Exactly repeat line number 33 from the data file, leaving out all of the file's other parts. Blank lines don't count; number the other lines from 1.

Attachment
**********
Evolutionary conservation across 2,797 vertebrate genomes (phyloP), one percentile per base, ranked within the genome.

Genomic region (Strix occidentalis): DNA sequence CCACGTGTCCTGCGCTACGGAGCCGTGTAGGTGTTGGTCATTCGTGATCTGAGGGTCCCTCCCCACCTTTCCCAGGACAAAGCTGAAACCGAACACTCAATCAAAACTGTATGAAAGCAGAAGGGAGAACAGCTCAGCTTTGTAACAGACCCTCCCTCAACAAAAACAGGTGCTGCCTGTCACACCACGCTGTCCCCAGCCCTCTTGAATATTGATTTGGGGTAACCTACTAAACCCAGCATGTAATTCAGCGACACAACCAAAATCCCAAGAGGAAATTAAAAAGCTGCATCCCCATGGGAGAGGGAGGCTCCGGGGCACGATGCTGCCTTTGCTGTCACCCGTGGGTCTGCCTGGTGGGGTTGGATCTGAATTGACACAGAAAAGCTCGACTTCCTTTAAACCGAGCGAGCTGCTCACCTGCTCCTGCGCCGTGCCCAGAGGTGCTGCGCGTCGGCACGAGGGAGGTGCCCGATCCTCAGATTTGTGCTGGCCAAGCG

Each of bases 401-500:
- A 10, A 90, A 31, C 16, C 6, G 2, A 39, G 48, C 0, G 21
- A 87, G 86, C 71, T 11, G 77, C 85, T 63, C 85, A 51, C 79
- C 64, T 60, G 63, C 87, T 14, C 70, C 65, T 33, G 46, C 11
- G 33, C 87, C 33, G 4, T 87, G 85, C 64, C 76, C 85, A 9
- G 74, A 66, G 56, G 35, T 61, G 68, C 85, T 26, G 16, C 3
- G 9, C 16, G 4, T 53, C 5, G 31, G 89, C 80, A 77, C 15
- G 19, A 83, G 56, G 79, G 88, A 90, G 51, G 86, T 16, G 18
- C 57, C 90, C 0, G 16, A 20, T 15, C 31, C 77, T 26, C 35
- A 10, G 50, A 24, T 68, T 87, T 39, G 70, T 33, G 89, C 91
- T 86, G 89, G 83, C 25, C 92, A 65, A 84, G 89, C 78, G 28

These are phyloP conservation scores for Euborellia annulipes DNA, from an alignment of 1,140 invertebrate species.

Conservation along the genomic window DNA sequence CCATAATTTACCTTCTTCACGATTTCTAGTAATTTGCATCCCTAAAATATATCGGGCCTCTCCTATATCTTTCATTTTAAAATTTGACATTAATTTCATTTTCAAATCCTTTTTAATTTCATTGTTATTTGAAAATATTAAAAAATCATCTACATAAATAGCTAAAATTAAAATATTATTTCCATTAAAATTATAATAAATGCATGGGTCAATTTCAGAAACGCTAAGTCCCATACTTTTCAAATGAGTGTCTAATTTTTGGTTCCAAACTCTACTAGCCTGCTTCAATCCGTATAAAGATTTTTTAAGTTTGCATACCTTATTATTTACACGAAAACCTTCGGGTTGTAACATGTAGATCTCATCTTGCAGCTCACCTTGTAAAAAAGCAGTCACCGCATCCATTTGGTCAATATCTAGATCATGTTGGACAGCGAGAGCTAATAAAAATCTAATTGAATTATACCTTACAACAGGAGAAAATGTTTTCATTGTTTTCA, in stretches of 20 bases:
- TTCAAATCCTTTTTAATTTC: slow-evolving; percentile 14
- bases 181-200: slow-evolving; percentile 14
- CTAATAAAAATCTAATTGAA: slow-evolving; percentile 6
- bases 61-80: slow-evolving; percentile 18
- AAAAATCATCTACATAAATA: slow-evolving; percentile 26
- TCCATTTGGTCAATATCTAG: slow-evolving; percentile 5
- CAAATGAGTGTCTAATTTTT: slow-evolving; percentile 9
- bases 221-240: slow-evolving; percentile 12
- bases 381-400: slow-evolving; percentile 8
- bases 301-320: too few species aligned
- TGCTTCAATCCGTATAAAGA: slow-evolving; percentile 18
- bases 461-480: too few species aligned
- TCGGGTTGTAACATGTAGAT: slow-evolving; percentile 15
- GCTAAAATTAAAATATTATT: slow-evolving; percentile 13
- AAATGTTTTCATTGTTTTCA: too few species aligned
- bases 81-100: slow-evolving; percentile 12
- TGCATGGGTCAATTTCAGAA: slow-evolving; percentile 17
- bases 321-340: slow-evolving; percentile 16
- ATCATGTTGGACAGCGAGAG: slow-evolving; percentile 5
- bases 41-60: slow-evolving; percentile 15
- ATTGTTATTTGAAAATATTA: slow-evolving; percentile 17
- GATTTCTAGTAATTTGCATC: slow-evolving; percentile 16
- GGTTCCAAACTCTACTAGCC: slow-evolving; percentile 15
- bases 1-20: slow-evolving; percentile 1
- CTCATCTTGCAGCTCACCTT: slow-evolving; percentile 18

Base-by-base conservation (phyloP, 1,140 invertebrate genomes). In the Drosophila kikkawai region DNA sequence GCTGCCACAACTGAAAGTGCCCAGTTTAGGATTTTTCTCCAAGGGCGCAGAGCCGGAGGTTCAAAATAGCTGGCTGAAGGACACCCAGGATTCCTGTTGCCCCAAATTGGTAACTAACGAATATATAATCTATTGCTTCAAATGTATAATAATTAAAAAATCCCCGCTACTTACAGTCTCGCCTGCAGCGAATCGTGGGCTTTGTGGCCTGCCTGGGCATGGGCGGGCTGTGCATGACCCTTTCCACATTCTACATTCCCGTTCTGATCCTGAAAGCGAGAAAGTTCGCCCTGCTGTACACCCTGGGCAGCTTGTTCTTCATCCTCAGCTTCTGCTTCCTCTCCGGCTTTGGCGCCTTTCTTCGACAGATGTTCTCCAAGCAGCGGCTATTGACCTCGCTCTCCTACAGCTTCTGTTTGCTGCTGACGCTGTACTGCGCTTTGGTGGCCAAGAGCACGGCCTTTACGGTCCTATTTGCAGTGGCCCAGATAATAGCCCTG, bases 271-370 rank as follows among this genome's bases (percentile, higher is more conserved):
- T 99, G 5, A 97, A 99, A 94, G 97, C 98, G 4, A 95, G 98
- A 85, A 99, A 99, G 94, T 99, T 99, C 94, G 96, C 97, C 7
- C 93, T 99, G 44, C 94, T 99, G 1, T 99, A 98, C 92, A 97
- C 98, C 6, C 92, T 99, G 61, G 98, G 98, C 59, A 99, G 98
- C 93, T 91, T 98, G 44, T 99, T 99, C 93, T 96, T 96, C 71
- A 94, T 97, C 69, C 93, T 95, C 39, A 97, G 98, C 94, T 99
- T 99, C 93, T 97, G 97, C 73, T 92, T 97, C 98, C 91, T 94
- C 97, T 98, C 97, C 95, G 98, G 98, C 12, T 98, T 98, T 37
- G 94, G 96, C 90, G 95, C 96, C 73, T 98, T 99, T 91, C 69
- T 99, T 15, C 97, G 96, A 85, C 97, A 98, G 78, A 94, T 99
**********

- bases 321-340: slow-evolving; percentile 16